7 Frequent Cattle Fencing Errors

Image of cattle behind bars

Cattle fencing is an old practice to ensure your cattle do not wander astray nor do the wild animals lurk too close to the grazing land and prey on cattle. 

Before tackling all the issues, here are some questions to give you a direction. As we plan for 2022, the nature of your fence will influence a tremendous part in the accomplishment of the latest grazing season for your cattle.

In this post, we will share seven top cattle fencing errors that owners commit. By identifying the issues, you will be more able to get more from your fencing endeavors.

1. Erecting Steel Posts Everywhere

It's a terrible error to put a steel post anyplace in an electric fence since you're depending on the insulator to protect your livestock fence from shorting out. 

Posts are made of very flexible plastic or a wood-plastic combination. No matter how good an insulator you use, something will ultimately fail or pop off, exposing you to the risk of dead-shorting. 

To lessen the impact, do the following: 

  • Make sure your ground rounds are spaced far enough apart. 
  • Create a wildlife-friendly livestock fence by making it flexible. 
  • It's difficult to design a gate system that carries current; instead, dig a trench and bury the fence. 
  • To avoid shorts, avoid using steel posts and instead utilize flexible plastic or composite posts.

2. A Wild-Life Friendly Fence

Rather than aiming for an elk and moose-proof barrier, a flexible fence is a better alternative. The fencing was high-tensile electric on T-posts when he came to Idaho from Missouri, but the T-posts were twisted and the insulators were broken off due to animals. He switched the T-posts for Power Flex fence posts and hasn't had any issues since. 

Another option is to construct a low-profile fence. The top wire on typical 2-wire range fences is 30 inches tall, while the second wire is 20 inches tall. It's built low enough for antelope to go under the wires, but high enough for elk to hit the barrier with their legs rather than their biggest body portion.

3. Poor Earthing of Electrical Fence

According to the experts, the electric fence is 99 percent grounded. This rule of thumb is used by experienced livestock fencers: 3 feet of ground rods per joule of energizer output. So, if the fence uses a 6-joule energizer, you'll need 18 feet of ground rods. Three 6-foot ground rods, placed at least 10 feet apart, are typical.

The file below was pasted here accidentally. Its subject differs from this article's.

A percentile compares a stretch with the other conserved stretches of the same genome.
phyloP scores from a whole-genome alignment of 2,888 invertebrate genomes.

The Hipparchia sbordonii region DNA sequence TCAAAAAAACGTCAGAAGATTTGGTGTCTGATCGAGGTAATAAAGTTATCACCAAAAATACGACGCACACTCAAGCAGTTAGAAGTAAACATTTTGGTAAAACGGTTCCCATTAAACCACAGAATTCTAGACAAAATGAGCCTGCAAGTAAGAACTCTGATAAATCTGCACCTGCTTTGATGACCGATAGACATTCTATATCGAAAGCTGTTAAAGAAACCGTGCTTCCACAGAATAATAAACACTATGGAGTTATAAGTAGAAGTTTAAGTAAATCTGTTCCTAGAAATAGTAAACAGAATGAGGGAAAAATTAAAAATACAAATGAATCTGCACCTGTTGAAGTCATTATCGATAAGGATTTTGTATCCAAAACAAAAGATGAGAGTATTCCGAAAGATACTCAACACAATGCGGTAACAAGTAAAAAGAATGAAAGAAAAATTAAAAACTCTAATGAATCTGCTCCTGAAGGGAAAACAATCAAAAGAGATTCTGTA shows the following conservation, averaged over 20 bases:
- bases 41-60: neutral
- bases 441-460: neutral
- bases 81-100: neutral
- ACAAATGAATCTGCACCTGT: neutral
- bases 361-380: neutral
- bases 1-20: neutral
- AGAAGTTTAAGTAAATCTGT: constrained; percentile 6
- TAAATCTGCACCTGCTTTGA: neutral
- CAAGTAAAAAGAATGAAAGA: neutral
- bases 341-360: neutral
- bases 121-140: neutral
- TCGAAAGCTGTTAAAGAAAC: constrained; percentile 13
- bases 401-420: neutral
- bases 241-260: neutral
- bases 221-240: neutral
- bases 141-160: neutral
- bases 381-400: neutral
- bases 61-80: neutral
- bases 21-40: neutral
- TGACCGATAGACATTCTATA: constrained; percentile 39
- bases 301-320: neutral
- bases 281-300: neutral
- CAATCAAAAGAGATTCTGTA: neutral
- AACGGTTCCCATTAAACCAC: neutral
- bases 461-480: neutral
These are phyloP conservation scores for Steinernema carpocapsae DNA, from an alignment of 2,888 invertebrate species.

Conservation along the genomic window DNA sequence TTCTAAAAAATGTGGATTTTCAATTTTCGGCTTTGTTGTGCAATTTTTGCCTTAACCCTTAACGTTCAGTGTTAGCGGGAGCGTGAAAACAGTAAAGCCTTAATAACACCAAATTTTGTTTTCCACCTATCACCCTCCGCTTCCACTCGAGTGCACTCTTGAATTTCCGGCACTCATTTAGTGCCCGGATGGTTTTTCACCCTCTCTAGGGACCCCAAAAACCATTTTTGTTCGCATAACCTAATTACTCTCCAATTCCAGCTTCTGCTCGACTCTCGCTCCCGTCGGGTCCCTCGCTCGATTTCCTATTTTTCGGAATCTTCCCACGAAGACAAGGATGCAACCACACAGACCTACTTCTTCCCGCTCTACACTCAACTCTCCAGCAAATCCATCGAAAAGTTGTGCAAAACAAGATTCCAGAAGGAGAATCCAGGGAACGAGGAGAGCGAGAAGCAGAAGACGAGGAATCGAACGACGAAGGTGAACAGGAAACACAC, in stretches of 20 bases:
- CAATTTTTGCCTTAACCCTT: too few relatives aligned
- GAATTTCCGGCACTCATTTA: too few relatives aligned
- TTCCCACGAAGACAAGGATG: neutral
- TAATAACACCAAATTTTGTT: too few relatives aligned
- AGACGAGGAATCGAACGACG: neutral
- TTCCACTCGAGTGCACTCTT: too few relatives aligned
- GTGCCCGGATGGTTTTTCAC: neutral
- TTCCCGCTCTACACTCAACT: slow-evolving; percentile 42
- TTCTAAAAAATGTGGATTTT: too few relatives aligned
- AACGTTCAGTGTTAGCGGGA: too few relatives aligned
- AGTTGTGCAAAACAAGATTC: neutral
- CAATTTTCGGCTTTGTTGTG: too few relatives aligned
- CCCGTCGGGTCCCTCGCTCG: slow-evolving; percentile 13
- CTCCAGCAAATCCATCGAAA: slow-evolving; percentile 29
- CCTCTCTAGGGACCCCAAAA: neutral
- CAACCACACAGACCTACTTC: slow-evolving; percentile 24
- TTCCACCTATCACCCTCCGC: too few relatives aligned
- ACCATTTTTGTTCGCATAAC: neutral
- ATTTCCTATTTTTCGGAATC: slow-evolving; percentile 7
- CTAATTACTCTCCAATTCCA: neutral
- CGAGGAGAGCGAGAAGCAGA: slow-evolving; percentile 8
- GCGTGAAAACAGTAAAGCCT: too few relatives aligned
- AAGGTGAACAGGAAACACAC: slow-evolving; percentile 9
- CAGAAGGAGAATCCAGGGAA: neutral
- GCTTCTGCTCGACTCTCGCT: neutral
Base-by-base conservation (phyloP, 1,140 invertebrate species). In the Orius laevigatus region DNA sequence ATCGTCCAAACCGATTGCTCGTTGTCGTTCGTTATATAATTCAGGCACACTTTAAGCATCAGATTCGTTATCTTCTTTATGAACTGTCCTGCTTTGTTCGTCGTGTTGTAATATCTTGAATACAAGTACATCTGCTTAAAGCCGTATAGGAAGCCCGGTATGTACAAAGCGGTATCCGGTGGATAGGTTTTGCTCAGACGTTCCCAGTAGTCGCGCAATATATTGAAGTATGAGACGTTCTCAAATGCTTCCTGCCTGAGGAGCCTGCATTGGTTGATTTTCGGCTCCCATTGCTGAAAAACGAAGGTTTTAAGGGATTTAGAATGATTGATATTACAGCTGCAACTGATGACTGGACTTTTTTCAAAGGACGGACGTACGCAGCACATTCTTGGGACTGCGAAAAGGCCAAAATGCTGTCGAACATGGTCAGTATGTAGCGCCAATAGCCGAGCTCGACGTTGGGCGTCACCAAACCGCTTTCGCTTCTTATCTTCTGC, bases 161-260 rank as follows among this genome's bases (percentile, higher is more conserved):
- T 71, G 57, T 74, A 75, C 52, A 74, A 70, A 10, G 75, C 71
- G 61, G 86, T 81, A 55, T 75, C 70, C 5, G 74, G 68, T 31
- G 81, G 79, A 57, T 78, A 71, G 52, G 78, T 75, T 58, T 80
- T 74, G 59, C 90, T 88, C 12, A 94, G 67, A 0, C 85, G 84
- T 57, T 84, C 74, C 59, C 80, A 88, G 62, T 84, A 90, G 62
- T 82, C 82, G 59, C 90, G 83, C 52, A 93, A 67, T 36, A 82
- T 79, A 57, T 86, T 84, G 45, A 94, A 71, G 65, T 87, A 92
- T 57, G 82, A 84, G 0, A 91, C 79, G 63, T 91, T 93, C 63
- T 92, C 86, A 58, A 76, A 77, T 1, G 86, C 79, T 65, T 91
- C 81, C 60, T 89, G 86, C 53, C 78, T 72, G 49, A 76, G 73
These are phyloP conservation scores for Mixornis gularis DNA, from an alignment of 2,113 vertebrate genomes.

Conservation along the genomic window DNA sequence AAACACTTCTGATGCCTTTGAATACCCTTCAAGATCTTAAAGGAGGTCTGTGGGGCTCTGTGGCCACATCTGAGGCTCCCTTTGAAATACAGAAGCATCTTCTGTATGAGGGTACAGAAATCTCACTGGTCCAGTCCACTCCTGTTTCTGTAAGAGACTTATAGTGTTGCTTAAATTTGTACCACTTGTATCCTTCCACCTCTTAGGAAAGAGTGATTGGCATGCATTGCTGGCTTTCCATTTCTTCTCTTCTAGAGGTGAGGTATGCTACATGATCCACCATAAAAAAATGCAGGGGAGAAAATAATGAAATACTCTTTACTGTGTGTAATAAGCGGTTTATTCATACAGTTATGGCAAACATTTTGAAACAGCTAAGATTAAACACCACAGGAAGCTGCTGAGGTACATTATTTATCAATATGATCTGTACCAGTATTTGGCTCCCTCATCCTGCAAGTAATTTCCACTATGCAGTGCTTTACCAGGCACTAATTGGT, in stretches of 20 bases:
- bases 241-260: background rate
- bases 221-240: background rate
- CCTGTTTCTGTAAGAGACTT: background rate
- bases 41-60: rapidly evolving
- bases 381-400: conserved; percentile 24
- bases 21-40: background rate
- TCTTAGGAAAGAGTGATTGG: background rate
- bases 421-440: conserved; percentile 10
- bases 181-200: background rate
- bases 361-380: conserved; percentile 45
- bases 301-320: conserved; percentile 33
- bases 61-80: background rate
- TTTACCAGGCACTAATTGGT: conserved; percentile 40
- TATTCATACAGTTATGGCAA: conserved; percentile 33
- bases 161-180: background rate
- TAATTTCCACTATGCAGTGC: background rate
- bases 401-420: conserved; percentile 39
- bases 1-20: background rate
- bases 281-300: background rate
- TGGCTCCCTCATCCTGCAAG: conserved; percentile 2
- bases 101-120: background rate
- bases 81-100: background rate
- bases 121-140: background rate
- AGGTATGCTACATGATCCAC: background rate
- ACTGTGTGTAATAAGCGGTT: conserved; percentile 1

Because a ground rod is effectively an antenna that receives electrons traveling through the soil and back to the energizer to complete the circuit, proper spacing is crucial. A given amount of soil can also interact with ground rods. Because of the volume of soil, they contact with, three ground rods pushed into the ground 6 inches apart effectively behave as one ground rod. Hire fence service for perfect installation of an electrical fence.

4. Inadequate Energizer Size

Regardless of the number of strands of wire, experts recommend 1 joule of output per mile of fence. A minimum of a 6-joule energizer is required for a total of six kilometers of fencing. 

Others, on the other hand, advocate a low-impedance energizer with a low-amp fuse. The larger the energizer, the lower the voltage, because larger energizers are more likely to short out as the power through more vegetation. For an energizer, 7,000-8,000 volts are excessive.

5. Too-Stuffy Post Placement

Fencers utilize an excessive number of posts, which is likely due to people's experience with barbed wire, where the rule of thumb was one post per rod length (16.5 feet). 

Cattle fencing pros recommend spacing fence posts 80-100 feet apart in an electric-fencing system or around 50 posts per mile. If posts are placed 100 feet apart, he recommends installing a "stay," which is a shorter post that stands on top of the ground and keeps wires up. Experts favor a 50–70-foot space between his fence posts.

6. Play With Corner Posts

This is the most common fencing blunder, whether it's barbed, high-tensile, or woven wire. Undersized posts and corner posts that aren't put deeply enough are the most common problems, especially in sandy or soft soils. "The depth in the ground should be equal to, or more than, the height of the top wire," according to a corporation with clients in 43 states. 

The company's main focus is keeping corner posts in the ground. He recommends a "floating diagonal" bracing method, in which the angle brace is a 4-inch by 10-foot post notched a half-inch into the main corner post.

7. Reliance On Gates for Current Conduction

Creating a current-conducting gate system in an electric-fencing system is difficult. A floating diagonal bracing on either side of the gate opening is recommended by specialists. 

Trench both insulated hot and cold galvanized wires 1-foot deep beneath the entrance to keep the fence "hot" (perhaps deeper in high-traffic areas or low-lying wet spots, or shallower in less-used pasture settings). You don't need the gate to carry the current since your current is traveling beneath the ground.

Fencing for cattle has evolved with new materials and techniques. But the goal remains the same, keeping cattle safe from predators in the wild. Through highlighting these errors, you will be able to make amends and ensure that your cattle are safe, either in the pen or while grazing. In order to avoid these errors find fencing contractors on Topspot 101.